Richard J. Childress Memorial Lecture 2017: Human Rights in the American Criminal Justice System

Friday, October 13, 2017 -
9:00am to 4:15pm

John K. Pruellage Courtroom

Registration Begins at 8 a.m.
6.3 MO CLE Credits Available 

The 2017 Richard J. Childress Lecture and accompanying Symposium will take place on Friday, October 13, 2017.  This symposium will examine the role, rhetoric, and practices of the United States’ criminal justice system using international human rights norms as perspective.  The symposium will bring together practitioners and academics focused both domestically and internationally.  Our panelists will speak about how the modern criminal justice system in the United States – whether it is pretrial detention, treatment of gender violence or juvenile populations, or the continued use of the death penalty - conform to or violate international human rights standards, and what can be done to change that. We want our students to connect with members of the wider legal community advocating for the use of human rights standards, and look forward to the conversation.

The free event will take place from 9 a.m. to 4 p.m. Friday, Oct. 13, in the Pruellage Courtroom of Scott Hall.

Sponsored by the Law Journal.


Friday, October 13

8:00am – 9am //Registration
9am – 10am //Keynote Address: The Death Penalty, Public Opinion, and Politics in the United States; Samuel R. Gross, Thomas and Mabel Long Professor of Law at The University of Michigan Law School
10:15-11:45am///Human Rights Issues in Domestic Criminal Law

· Wade H. McMullen, Managing Attorney, Robert F. Kennedy Human Rights

· Mae C. Quinn, Director, Roderick and Solange MacArthur Justice Center

· Jamila Jefferson-Jones, Associate Professor of Law, University of Missouri-Kansas City School of Law

· Gregory J. Kuykendall, Mexican Capital Legal Assistance Program

11:45am – 1pm// Break 
1pm – 2:30pm //The Modern Reality of the United States as Capital Punishment Practitioner

· Jennifer Merrigan & Joseph Perkovich, Attorneys, Phillips Black

· John Bessler, Associate Professor of Law, University of Baltimore School of Law

· Maya Foa, Director, Reprieve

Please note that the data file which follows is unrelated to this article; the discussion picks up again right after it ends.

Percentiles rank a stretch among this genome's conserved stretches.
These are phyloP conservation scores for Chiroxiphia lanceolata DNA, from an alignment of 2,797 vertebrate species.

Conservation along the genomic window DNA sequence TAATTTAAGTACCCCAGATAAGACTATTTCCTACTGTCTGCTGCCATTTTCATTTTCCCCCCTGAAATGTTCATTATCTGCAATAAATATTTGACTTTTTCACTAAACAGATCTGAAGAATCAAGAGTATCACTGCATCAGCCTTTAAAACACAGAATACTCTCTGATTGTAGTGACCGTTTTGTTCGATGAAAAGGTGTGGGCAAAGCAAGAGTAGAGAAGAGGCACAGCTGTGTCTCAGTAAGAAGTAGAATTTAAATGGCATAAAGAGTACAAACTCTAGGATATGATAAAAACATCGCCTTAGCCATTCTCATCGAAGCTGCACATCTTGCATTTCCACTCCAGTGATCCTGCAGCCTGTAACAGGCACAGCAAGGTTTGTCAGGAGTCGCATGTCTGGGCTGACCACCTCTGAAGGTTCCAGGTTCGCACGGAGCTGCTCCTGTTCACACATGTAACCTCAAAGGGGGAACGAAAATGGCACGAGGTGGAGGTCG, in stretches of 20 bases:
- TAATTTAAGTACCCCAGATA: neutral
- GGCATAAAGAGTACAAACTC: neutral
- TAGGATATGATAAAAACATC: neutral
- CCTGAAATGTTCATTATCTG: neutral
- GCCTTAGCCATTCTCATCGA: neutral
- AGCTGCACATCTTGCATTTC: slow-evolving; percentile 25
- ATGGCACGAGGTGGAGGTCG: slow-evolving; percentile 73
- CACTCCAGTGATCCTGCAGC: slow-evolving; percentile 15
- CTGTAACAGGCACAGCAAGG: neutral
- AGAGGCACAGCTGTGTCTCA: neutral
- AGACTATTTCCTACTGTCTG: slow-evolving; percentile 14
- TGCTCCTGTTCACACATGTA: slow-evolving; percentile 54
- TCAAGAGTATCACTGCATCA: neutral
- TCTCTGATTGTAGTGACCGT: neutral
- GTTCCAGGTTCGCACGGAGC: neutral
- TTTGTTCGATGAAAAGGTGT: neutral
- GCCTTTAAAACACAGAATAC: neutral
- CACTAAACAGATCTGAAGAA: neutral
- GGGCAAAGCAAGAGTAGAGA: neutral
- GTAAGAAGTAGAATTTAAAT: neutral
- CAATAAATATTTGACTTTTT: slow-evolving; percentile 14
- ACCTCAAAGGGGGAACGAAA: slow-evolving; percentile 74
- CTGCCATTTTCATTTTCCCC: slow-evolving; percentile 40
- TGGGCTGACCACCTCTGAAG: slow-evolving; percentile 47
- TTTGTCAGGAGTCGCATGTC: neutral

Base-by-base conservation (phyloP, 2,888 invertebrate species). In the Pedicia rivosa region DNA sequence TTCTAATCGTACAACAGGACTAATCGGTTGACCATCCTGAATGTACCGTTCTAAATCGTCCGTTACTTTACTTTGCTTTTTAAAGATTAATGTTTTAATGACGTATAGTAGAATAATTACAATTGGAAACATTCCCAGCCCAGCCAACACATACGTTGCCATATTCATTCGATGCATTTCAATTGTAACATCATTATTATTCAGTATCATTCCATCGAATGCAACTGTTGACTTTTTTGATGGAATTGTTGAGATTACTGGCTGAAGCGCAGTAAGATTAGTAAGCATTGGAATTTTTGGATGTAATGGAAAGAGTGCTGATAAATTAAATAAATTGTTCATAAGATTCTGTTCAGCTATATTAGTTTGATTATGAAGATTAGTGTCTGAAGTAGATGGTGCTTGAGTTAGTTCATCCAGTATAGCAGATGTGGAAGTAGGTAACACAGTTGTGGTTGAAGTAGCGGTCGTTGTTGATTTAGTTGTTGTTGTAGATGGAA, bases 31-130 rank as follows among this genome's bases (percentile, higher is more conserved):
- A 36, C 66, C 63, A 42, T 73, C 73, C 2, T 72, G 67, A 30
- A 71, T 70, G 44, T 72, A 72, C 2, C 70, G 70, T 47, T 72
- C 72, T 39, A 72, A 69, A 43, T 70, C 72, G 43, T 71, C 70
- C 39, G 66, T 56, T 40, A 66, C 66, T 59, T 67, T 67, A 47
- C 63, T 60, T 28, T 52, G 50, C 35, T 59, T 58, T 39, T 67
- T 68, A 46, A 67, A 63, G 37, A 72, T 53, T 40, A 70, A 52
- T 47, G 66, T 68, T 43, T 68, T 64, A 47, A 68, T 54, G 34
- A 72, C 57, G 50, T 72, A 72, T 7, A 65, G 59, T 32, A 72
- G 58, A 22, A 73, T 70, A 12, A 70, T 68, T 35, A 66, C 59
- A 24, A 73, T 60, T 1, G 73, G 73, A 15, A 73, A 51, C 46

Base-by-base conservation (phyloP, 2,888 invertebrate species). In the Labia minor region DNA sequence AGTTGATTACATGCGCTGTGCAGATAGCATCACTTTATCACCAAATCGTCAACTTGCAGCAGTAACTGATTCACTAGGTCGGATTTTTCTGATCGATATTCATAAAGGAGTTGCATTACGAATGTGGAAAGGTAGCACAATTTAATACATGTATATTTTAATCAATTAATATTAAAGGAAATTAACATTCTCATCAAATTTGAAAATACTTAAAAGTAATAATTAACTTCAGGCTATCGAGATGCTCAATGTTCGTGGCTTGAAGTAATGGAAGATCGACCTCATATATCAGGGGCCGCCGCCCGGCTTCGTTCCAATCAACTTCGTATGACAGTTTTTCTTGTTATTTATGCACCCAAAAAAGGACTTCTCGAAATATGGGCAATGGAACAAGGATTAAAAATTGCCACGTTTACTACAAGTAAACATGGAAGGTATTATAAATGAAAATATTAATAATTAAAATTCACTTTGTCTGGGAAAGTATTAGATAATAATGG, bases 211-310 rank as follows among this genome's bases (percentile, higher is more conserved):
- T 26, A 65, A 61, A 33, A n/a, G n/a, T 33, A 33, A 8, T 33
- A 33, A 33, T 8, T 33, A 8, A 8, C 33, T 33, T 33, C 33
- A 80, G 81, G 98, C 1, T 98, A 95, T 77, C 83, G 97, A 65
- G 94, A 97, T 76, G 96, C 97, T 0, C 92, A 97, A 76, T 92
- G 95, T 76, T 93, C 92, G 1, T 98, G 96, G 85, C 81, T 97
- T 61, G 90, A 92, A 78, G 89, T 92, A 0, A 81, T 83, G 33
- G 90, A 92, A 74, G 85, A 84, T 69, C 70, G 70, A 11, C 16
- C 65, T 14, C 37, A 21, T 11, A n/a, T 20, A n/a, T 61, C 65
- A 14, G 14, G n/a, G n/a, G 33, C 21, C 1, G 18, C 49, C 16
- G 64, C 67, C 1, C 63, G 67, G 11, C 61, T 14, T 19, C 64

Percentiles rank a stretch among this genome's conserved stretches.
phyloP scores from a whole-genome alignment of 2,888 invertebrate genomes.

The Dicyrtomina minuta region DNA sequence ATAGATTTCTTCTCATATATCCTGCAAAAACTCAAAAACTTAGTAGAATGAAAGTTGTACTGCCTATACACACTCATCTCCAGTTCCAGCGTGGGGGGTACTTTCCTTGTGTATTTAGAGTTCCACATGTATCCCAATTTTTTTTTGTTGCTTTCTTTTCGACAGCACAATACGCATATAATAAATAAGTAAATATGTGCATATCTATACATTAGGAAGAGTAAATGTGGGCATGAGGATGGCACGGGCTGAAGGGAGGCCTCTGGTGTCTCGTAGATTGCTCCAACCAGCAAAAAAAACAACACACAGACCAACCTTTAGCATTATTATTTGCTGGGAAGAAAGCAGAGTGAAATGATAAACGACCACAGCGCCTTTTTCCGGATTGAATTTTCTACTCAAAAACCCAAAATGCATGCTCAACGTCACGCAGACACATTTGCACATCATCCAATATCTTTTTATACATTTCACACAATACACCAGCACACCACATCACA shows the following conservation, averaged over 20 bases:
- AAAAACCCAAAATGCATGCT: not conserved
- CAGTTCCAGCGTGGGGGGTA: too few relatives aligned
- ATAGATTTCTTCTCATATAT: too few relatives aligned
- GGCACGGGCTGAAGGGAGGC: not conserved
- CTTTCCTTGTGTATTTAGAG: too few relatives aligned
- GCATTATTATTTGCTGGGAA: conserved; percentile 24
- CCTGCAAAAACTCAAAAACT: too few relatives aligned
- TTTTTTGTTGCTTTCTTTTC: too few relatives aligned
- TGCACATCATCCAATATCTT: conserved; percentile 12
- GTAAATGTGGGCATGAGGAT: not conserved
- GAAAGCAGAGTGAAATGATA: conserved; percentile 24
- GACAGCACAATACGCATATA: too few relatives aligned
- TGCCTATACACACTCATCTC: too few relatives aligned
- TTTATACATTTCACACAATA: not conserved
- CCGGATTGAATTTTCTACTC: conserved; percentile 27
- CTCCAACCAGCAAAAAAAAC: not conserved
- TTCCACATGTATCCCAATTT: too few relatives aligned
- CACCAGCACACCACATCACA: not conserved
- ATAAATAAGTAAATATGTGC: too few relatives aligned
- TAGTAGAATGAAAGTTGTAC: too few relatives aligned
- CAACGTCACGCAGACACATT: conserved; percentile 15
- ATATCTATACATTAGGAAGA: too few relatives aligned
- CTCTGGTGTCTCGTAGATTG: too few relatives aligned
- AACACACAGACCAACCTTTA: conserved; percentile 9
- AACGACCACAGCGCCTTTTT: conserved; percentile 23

2:30pm -4pm//Integrating Human Rights Work into Legal Practice

· Lauren E. Bartlett, Director of Legal Clinics and Assistant Professor of Law, Ohio Northern University Pettit School of Law

· Margaret B. Drew, Associate Professor, University of Massachusetts School of Law

· Martha F. Davis, Associate Dean for Experiential Education and Professor of Law, Northeastern University School of Law

· Juliana C. Repp, Attorney, Northwest Native American Law, PLLC

4pm// Final Reflections, Samuel R. Gross


Lauren E. Bartlett
Director of Legal Clinics and Assistant Professor of Law, Ohio Northern University Pettit College of Law

Lauren E. Bartlett is the Director of Legal Clinics and Assistant Professor of Law at Ohio Northern University Pettit College of Law.  Previously she served as the Research and Training Director at the Center for Human Rights & Humanitarian Law at American University Washington College of Law, where she coordinated human rights advocacy programs on a variety of issues including human rights in the U.S., anti-torture, disability rights, and more. Ms. Bartlett has extensive human rights experience, including filing complaints with U.N. treaty bodies and the Inter-American Commission on Human Rights, organizing civil society consultations with the U.S. government in advance of human rights reviews, training and technical assistance to nonprofits  incorporating human rights law in U.S. advocacy and using international human rights mechanisms, drafting the first Human Rights in the U.S. handbook for Legal Aid Attorneys, providing live testimony to the U.N. Special Rapporteur on Adequate Housing after Hurricane Katrina, and participating as a research assistant for a member of the United Nations Committee Against Torture.  Ms. Bartlett is a former legal aid attorney who worked at Southeast Louisiana Legal Services from 2008-2011 in the Foreclosure Prevention Unit. In 2007, Ms. Bartlett co-founded the Louisiana Justice Institute, a nonprofit civil rights legal advocacy organization, where she focused on protecting the rights of persons affected by Hurricanes Katrina and Rita.  She taught as an adjunct professor of law at both Loyola University New Orleans College of Law and at American University Washington College of Law. Before obtaining her law degree, Ms. Bartlett worked with non-profit organizations in California, Nepal, Ghana, Bangladesh and India, alongside advocates fighting for social and environmental justice.